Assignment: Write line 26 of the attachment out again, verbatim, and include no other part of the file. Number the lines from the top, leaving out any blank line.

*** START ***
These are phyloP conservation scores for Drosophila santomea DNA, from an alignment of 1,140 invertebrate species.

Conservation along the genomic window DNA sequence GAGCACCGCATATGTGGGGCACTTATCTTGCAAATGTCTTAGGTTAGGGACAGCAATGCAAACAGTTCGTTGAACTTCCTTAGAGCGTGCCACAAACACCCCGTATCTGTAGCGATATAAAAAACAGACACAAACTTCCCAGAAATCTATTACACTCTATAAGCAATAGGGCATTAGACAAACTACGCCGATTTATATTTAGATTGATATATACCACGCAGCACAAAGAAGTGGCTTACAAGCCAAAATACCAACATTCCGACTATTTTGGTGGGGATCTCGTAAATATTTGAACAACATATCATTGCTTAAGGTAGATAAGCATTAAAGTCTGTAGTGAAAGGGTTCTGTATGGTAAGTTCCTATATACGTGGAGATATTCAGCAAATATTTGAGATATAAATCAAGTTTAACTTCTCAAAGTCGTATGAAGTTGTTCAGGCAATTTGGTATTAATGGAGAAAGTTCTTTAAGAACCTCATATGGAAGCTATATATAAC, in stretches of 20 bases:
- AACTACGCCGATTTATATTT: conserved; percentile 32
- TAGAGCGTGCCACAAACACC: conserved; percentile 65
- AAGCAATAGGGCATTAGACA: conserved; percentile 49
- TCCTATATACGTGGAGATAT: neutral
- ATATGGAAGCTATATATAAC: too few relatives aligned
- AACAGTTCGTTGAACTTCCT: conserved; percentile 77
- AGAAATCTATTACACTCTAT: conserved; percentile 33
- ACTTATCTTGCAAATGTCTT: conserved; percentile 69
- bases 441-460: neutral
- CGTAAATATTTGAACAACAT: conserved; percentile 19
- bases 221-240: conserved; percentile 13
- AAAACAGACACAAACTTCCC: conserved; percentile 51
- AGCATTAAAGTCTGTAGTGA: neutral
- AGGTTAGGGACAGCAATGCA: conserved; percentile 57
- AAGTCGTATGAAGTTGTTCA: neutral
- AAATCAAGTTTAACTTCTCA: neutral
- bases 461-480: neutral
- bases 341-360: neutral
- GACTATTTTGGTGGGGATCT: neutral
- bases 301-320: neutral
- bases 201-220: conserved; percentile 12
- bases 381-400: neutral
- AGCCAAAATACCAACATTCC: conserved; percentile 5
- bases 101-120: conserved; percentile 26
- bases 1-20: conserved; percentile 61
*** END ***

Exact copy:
- bases 101-120: conserved; percentile 26